Rating:Solomon Northup spent most of his life as a free man, an educated violinist with his own home, property and family. But for twelve years he was exploited as little more than a tool, used to pick cotton, chop cane and nail boards into place. Taken from his upstate New York home by a pair of slave traders posing as musicians, he spends most of 12 Years a Slave struggling to retain shreds of that humanity, as his claims to individual dignity are successively beaten out of him. As in Toni Morrison’s Beloved, another crushing tale of characters struggling to uphold their humanity in the face of a dehumanizing culture, the film finds this formerly proud man at war with a system that insists on the total erasure of his established self.
The destruction of that self is first effected through illegal violence, with Solomon chained up in a makeshift prison, after which he’s ferried toward the dreaded slave markets of New Orleans. McQueen depicts the boat that takes him there as a dim world whose noisy moving parts are nonetheless clearly visible, indicating both Solomon’s descent into mechanized anonymity and the clanking system which perpetuates this process. It’s in this grim setting that Solomon – played with a masterful sense of pained restraint by Chiwetel Ejiofor – has any remaining illusions stripped bare. He and two other educated men conspire to escape, only to learn how fully the odds are stacked against them. They may have been free men in the north, the equal of any of the whites on board, but in this inverted world intelligence and education aren’t prideful qualities, they’re dangerous secrets to be hidden beneath a facade of animalistic simplicity.
The waking nightmare of the antebellum South becomes clearer as the individual pieces of its great machinery come into focus. Purchased by practical slave trader Freeman (Paul Giamatti), Solomon loses more of his identity, examined like a piece of livestock and rechristened as Platt. His first master is the sensible preacher Ford (Benedict Cumberbatch) whose obvious conscience and appreciation for his workers’ skills seems to run counter to his willingness to buy and sell human beings. Yet the idea here is how easy it is to accept such monstrous conditions once they’re established as societal constants. Just as Solomon’s descent into animalistic self-preservation becomes assured once he’s forced to survive rather than live, the self-perpetuating atrocity of slavery rolls along because no one even thinks to question it.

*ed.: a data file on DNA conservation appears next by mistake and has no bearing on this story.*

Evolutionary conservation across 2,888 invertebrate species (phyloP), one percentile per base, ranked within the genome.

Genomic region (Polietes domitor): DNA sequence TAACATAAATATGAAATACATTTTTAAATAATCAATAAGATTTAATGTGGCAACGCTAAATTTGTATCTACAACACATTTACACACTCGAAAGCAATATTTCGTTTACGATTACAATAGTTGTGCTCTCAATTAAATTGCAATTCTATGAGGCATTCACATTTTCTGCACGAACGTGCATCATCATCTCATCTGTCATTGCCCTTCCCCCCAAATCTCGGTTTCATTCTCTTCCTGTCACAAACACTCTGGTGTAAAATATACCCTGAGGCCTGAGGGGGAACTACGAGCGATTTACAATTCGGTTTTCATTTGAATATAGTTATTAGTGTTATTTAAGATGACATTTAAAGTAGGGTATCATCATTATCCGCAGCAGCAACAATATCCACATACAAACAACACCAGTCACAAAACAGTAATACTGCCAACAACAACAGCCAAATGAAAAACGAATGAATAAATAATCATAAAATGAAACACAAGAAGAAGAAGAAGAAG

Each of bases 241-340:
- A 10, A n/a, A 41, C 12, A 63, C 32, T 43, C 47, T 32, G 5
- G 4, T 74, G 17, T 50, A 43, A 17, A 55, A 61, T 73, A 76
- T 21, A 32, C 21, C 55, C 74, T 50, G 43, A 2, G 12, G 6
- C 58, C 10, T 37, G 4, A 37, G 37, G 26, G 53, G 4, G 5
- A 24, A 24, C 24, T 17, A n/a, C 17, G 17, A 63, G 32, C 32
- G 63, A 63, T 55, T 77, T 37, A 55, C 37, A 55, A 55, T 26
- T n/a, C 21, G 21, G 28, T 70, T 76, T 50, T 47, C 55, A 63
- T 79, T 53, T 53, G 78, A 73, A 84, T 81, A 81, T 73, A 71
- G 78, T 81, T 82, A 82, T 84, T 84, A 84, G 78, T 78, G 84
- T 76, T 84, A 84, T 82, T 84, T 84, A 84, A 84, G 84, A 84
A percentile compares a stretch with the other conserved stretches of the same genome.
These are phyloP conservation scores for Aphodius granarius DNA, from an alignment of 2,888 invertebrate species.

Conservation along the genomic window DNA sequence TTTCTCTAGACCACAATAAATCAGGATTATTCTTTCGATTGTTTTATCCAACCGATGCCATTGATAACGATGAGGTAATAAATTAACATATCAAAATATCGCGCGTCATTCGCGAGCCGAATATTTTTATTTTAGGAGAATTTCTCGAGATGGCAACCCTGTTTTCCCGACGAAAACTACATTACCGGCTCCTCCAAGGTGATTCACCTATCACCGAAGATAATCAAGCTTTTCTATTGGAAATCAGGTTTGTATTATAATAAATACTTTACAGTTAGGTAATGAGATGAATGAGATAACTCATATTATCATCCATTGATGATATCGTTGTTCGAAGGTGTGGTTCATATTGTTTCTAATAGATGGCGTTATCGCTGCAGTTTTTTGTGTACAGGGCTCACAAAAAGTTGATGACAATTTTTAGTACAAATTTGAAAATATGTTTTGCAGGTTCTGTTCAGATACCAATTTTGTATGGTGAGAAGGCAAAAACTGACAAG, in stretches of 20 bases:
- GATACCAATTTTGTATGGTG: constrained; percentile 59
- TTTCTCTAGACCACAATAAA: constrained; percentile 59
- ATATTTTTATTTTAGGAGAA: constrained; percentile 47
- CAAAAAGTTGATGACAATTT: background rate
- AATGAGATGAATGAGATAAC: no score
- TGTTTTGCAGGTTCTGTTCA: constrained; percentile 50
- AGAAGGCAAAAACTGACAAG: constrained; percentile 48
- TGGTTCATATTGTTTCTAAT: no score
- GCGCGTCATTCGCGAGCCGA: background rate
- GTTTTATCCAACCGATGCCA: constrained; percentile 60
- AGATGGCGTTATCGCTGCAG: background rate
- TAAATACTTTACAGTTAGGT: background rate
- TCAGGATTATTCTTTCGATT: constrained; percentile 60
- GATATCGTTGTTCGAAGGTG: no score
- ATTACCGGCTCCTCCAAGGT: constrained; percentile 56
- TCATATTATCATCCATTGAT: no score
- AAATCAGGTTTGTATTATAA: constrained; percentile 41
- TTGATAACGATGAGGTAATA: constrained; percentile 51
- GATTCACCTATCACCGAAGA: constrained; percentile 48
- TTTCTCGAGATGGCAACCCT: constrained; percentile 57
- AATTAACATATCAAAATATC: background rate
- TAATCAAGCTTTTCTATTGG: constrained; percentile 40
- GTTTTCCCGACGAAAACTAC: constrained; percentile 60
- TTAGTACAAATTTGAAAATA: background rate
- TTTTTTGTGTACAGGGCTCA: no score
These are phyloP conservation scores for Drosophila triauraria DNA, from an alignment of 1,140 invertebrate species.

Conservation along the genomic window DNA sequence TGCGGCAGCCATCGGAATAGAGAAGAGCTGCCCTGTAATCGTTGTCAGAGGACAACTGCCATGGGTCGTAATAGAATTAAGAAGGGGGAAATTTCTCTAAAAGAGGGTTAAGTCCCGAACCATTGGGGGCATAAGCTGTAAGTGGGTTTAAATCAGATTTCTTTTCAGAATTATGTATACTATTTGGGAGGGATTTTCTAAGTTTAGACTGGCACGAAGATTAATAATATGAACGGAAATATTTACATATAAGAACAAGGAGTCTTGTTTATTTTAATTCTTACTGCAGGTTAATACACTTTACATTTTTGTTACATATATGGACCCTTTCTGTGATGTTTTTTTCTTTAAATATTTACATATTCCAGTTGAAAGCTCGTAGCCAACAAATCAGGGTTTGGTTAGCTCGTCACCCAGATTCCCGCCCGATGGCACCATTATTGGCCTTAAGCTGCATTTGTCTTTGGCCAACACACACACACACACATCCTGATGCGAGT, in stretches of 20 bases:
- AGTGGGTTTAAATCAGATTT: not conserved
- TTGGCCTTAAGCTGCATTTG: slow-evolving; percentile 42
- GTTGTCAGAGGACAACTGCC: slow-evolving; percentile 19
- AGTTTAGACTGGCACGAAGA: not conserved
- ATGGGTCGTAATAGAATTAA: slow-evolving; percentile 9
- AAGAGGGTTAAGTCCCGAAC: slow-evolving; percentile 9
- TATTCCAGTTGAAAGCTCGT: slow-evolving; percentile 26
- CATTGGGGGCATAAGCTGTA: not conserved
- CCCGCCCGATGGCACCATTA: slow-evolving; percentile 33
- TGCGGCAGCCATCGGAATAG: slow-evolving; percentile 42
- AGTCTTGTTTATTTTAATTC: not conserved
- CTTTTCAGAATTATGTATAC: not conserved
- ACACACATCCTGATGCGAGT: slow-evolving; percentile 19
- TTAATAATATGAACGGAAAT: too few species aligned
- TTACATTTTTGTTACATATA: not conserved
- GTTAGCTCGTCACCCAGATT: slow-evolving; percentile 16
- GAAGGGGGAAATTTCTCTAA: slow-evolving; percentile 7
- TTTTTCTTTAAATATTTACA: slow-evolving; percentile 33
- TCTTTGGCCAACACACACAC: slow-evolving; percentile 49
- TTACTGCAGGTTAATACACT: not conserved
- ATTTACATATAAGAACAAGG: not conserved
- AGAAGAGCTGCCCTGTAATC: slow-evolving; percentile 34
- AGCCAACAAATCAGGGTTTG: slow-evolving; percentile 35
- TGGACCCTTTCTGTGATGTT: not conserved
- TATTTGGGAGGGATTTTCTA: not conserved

Yet as McQueen steadily reveals, no one is really free from its effects. Plagued by both the direct psychological effects and the broader social consequences of a foundation of forced human labor, the genteel South presented here is a velvet waistcoat thrown over a pile of shit. The intimate, inextricable relationship between the filth of the fields and the purity of the plantation house are neatly summed up in an early scene, where a grime-covered Solomon rests on a lily white, frilly pillow on the floor of his master’s house, hiding out after a lynching attempt.
The film’s main passage pushes even harder on this angle, as Solomon falls into the hands of the cruel, capricious Epps, whose mentally imbalanced behavior reveals the illogical insanity undergirding this entire arrangement. Played with spittle-flinging abandon by Michael Fassbender, the character recalls Donald Sutherland’s maniac foreman in Bertolucci’s 1900, completely corrupted and ruined by his power. Epps is the embodiment of all that festering at the heart of this monstrous system, the illogical adversary against whom Solomon is pitted in an increasingly desperate struggle to retain some scrap of residual humanity.
As its title reveals, 12 Years a Slave ends on a positive note, one which may be confused by some as inspirational. But any interpretation of the film’s conclusion as victorious or rousing ignores the immediate horror of everything McQueen has shown us. This is a searing indictment in prestige clothing, one whose message isn’t limited to any outmoded system of subjugation, but points toward any society that looks the other way while people suffer anonymously in its midst.